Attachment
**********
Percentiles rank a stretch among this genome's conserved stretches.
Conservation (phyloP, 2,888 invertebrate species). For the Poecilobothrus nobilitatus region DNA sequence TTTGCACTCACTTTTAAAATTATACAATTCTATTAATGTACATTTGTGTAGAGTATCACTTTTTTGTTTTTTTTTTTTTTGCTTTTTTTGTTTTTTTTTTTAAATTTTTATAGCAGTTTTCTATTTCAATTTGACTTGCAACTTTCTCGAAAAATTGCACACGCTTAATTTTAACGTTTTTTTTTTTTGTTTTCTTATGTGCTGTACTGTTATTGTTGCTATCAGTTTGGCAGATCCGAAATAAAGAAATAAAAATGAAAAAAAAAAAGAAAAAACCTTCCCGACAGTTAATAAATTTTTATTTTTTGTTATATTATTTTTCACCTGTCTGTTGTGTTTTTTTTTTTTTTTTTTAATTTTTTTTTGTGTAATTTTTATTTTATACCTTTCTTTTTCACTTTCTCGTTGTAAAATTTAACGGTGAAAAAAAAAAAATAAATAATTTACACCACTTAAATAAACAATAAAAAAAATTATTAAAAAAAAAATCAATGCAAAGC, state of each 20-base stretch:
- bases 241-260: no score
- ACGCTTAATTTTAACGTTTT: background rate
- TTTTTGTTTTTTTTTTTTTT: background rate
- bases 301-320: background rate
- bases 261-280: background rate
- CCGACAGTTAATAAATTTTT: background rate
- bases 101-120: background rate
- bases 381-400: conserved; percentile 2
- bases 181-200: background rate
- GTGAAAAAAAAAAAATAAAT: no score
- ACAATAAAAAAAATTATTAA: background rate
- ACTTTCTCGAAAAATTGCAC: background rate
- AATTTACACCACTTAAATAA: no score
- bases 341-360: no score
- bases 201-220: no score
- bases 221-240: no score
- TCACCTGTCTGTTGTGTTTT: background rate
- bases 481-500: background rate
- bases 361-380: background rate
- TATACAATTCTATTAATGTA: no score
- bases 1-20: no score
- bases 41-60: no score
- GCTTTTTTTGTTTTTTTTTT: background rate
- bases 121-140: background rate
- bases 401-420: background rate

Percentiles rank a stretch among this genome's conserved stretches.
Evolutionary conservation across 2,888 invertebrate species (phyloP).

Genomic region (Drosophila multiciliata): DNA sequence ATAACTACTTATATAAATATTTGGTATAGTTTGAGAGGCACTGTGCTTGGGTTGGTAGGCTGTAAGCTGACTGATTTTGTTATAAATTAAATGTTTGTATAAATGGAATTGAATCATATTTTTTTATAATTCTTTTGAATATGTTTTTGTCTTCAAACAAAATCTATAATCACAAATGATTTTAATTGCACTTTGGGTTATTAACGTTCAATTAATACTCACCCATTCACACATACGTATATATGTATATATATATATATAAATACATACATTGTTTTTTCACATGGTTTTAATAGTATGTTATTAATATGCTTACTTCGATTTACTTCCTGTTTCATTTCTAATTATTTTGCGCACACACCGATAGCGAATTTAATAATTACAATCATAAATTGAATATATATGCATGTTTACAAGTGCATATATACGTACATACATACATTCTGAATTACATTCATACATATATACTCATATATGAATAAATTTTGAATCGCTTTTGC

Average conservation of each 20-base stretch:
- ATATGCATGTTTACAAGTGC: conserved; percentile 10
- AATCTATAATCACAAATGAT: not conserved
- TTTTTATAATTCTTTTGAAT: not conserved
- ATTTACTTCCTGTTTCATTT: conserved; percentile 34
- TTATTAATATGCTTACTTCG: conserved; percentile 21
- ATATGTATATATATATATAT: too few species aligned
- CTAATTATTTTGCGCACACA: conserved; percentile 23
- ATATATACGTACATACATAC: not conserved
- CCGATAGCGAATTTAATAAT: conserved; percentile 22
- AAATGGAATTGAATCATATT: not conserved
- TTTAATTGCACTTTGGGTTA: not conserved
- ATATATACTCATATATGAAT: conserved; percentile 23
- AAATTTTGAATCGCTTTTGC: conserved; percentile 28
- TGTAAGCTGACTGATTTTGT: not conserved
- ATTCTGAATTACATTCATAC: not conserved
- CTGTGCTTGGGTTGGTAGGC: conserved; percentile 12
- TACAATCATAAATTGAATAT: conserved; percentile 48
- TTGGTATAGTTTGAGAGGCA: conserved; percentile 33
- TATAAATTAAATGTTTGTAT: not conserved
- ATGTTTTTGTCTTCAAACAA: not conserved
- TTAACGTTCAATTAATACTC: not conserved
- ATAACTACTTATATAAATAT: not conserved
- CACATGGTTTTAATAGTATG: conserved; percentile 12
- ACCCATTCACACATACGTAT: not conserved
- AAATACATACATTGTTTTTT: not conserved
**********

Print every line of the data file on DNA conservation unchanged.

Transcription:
Percentiles rank a stretch among this genome's conserved stretches.
Conservation (phyloP, 2,888 invertebrate species). For the Poecilobothrus nobilitatus region DNA sequence TTTGCACTCACTTTTAAAATTATACAATTCTATTAATGTACATTTGTGTAGAGTATCACTTTTTTGTTTTTTTTTTTTTTGCTTTTTTTGTTTTTTTTTTTAAATTTTTATAGCAGTTTTCTATTTCAATTTGACTTGCAACTTTCTCGAAAAATTGCACACGCTTAATTTTAACGTTTTTTTTTTTTGTTTTCTTATGTGCTGTACTGTTATTGTTGCTATCAGTTTGGCAGATCCGAAATAAAGAAATAAAAATGAAAAAAAAAAAGAAAAAACCTTCCCGACAGTTAATAAATTTTTATTTTTTGTTATATTATTTTTCACCTGTCTGTTGTGTTTTTTTTTTTTTTTTTTAATTTTTTTTTGTGTAATTTTTATTTTATACCTTTCTTTTTCACTTTCTCGTTGTAAAATTTAACGGTGAAAAAAAAAAAATAAATAATTTACACCACTTAAATAAACAATAAAAAAAATTATTAAAAAAAAAATCAATGCAAAGC, state of each 20-base stretch:
- bases 241-260: no score
- ACGCTTAATTTTAACGTTTT: background rate
- TTTTTGTTTTTTTTTTTTTT: background rate
- bases 301-320: background rate
- bases 261-280: background rate
- CCGACAGTTAATAAATTTTT: background rate
- bases 101-120: background rate
- bases 381-400: conserved; percentile 2
- bases 181-200: background rate
- GTGAAAAAAAAAAAATAAAT: no score
- ACAATAAAAAAAATTATTAA: background rate
- ACTTTCTCGAAAAATTGCAC: background rate
- AATTTACACCACTTAAATAA: no score
- bases 341-360: no score
- bases 201-220: no score
- bases 221-240: no score
- TCACCTGTCTGTTGTGTTTT: background rate
- bases 481-500: background rate
- bases 361-380: background rate
- TATACAATTCTATTAATGTA: no score
- bases 1-20: no score
- bases 41-60: no score
- GCTTTTTTTGTTTTTTTTTT: background rate
- bases 121-140: background rate
- bases 401-420: background rate

Percentiles rank a stretch among this genome's conserved stretches.
Evolutionary conservation across 2,888 invertebrate species (phyloP).

Genomic region (Drosophila multiciliata): DNA sequence ATAACTACTTATATAAATATTTGGTATAGTTTGAGAGGCACTGTGCTTGGGTTGGTAGGCTGTAAGCTGACTGATTTTGTTATAAATTAAATGTTTGTATAAATGGAATTGAATCATATTTTTTTATAATTCTTTTGAATATGTTTTTGTCTTCAAACAAAATCTATAATCACAAATGATTTTAATTGCACTTTGGGTTATTAACGTTCAATTAATACTCACCCATTCACACATACGTATATATGTATATATATATATATAAATACATACATTGTTTTTTCACATGGTTTTAATAGTATGTTATTAATATGCTTACTTCGATTTACTTCCTGTTTCATTTCTAATTATTTTGCGCACACACCGATAGCGAATTTAATAATTACAATCATAAATTGAATATATATGCATGTTTACAAGTGCATATATACGTACATACATACATTCTGAATTACATTCATACATATATACTCATATATGAATAAATTTTGAATCGCTTTTGC

Average conservation of each 20-base stretch:
- ATATGCATGTTTACAAGTGC: conserved; percentile 10
- AATCTATAATCACAAATGAT: not conserved
- TTTTTATAATTCTTTTGAAT: not conserved
- ATTTACTTCCTGTTTCATTT: conserved; percentile 34
- TTATTAATATGCTTACTTCG: conserved; percentile 21
- ATATGTATATATATATATAT: too few species aligned
- CTAATTATTTTGCGCACACA: conserved; percentile 23
- ATATATACGTACATACATAC: not conserved
- CCGATAGCGAATTTAATAAT: conserved; percentile 22
- AAATGGAATTGAATCATATT: not conserved
- TTTAATTGCACTTTGGGTTA: not conserved
- ATATATACTCATATATGAAT: conserved; percentile 23
- AAATTTTGAATCGCTTTTGC: conserved; percentile 28
- TGTAAGCTGACTGATTTTGT: not conserved
- ATTCTGAATTACATTCATAC: not conserved
- CTGTGCTTGGGTTGGTAGGC: conserved; percentile 12
- TACAATCATAAATTGAATAT: conserved; percentile 48
- TTGGTATAGTTTGAGAGGCA: conserved; percentile 33
- TATAAATTAAATGTTTGTAT: not conserved
- ATGTTTTTGTCTTCAAACAA: not conserved
- TTAACGTTCAATTAATACTC: not conserved
- ATAACTACTTATATAAATAT: not conserved
- CACATGGTTTTAATAGTATG: conserved; percentile 12
- ACCCATTCACACATACGTAT: not conserved
- AAATACATACATTGTTTTTT: not conserved